So, what’s my message? When you are planning who you are going to have as part of your network: think long and hard about where you want to be in 5 to 10 years time and how much value you can add by recruiting the right people. By being SMART in your recruitment tactics, you will be growing your business in a much more planned and efficient way (i.e.SMARTER growth!)
Posted in Franchise Recruitment, Franchising Business Practice, Worthy Franchisees
Tagged best practice, business growth, franchise, franchise marketing, franchisee interview, franchisee recruitment, franchisee retention, franchisor practice, smart working, value
More and more the trend nowadays is for a family to come together to make a business work.
Through a survey I did towards the end of 2009 – I’ve found that the growing trend is that people are pushed out of employment and into self-employment for a variety of reasons. Some of these are:
1) Dissatisfaction with the quality of management within their current job
2) No incentive provided in the workplace for any initiative or true involvement in the business (in fact any ideas are squashed before they are even heard), and most of all…
3) No real financial reward (vs the time and effort put into the job) that matches expectation (this includes time in lieu of many hours of overtime above and beyond the call of duty).
So, what does this mean? Well, you will probably be so unhappy that your family around you may well say ‘Hey, why don’t we just do something for ourselves?’. This is why franchising then becomes an attractive idea – because:
- There is a lower risk at start-up (especially with established franchise models with proven statistics and performance from current franchisees)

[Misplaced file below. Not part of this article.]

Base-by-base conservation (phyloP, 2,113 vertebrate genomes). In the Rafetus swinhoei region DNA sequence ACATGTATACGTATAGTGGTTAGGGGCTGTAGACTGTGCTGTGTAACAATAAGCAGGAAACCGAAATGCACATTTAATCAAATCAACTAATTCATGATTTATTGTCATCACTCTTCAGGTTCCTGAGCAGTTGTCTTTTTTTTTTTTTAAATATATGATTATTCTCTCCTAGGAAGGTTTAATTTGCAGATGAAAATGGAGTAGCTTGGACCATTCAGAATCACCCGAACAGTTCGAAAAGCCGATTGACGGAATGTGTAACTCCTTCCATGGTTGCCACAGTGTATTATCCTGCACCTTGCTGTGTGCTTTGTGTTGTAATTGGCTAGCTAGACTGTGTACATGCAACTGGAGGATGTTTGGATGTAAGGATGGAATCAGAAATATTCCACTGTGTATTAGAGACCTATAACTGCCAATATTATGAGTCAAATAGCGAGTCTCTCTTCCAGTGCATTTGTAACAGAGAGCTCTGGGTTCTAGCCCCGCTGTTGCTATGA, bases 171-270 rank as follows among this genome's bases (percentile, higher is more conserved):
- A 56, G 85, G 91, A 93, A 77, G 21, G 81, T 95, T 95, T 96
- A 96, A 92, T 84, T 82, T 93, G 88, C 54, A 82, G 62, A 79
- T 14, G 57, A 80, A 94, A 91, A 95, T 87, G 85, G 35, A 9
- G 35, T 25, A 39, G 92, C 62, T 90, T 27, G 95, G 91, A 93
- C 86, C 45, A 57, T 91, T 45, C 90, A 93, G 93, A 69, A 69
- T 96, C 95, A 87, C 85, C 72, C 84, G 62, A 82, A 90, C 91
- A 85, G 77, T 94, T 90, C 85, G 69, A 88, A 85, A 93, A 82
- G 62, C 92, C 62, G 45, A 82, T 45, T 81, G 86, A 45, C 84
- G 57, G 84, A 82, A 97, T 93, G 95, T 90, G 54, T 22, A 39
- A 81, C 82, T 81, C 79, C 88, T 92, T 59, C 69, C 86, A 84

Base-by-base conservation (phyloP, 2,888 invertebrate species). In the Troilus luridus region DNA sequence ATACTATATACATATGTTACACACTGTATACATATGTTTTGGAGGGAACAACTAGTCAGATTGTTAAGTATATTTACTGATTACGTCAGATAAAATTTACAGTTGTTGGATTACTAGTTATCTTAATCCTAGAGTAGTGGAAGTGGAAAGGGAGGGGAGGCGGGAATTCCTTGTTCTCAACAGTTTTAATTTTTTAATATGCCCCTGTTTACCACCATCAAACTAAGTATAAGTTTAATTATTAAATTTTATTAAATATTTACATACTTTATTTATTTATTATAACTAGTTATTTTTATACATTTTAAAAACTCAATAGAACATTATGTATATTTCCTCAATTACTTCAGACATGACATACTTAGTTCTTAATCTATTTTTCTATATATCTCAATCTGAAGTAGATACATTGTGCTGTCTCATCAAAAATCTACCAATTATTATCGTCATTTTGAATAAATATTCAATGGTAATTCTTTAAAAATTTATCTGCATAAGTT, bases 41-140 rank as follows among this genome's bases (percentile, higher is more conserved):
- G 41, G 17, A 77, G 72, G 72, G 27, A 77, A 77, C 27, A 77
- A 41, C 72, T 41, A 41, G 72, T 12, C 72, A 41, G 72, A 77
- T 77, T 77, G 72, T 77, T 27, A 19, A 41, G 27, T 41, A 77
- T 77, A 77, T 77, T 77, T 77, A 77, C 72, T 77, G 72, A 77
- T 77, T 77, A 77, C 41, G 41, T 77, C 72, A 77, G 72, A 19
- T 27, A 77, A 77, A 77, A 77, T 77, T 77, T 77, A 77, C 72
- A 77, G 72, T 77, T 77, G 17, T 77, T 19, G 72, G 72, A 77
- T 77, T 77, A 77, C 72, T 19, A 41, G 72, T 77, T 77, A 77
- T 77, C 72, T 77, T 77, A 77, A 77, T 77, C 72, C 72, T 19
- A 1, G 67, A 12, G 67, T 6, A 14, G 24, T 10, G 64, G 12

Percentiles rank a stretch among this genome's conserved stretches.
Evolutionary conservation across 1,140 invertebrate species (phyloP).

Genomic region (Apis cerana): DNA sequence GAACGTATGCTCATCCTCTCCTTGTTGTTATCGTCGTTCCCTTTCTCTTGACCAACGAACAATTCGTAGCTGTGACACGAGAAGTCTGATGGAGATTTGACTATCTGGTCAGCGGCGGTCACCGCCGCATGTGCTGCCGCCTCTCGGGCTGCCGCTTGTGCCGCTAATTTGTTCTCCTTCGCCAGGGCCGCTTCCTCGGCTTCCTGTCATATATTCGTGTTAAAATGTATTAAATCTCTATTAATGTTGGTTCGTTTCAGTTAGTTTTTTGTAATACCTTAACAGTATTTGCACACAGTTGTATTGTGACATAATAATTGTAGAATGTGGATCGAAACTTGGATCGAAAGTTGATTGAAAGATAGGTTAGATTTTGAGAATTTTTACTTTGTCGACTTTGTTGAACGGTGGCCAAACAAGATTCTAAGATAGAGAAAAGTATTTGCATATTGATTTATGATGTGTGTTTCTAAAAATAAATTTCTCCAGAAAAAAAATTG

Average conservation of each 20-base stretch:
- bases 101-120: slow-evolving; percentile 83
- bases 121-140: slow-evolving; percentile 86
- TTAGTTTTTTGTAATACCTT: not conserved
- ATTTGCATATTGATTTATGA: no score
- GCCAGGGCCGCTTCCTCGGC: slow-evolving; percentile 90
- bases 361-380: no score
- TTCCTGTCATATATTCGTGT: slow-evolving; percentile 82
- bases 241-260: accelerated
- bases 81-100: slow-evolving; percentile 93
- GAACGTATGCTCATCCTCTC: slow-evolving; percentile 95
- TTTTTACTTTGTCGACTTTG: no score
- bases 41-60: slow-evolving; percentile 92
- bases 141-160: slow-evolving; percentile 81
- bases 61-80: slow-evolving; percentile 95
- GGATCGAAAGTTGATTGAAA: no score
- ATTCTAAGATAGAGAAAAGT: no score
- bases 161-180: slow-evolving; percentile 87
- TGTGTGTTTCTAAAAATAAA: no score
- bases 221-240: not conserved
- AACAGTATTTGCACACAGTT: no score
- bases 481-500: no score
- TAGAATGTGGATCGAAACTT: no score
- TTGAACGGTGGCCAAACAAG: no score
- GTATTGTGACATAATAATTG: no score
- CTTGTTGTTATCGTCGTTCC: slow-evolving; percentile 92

- Any money invested upfront is going towards business support, set-up etc – and this has all been worked out for you
- Working with people you know and trust (your family) helps to eliminate the worry of employing unreliable staff
Now, of course, we could have a whole discussion on the dangers of going into business with family – but there are more than enough families out there making a go of it than you think!
The top tips for making a family run franchise business work?
- Everyone needs to have their own roles very clear from the outset
- Someone is elected as the Boss (end of story)
- Someone is elected as the Organised One (every business needs one of these) – to whom everyone needs to listen to in order to be efficient and cost effective
- Someone is elected as the Finance Person (every business needs one of these – this maybe outside of the business)
- Everyone needs to be earning a salary (or at least agree what that WILL be in the future…give a date…if there is a consensus to hold off for the first few months)
- A Team meeting needs to happen at least every two weeks to have a talk around the table to clear any issues, or PAT anyone on the back for a job well done
Respect who you are working with and they will respect you – this goes DOUBLE for family run businesses. Mom, Dad, Daughter, Son, Aunty, Uncle….those titles are not relevant during the work day.
Have you had any experiences working in family-run business? Please do let me know about it in the comments box below! I want to hear good and bad stories!
I have just seen a conversation on Linkedin about the subject of being able to negotiate on Franchise Agreements.
I am of the strong opinion that in the UK, these agreements are not up for negotiation because if the model has been put together ethically and profitably for both parties in the first place there should be no need for negotiation. In my humble opinion it would indicate a weak system and/or franchisor if he/she did negotiate the terms – all franchisees should be on the same terms and be subject to the same compliance issues, advantages, etc. (Of course there are some models that have to have an exception to this – especially mixed models.)
Of course the law is different in other countries (and even in states in the USA) and sometimes the option is not even available. What I do like is that if an agreement is altered for one franchisee – it is made public and everyone will know about it. Unless I have misunderstood that point?
What do you think? I would be interested to know.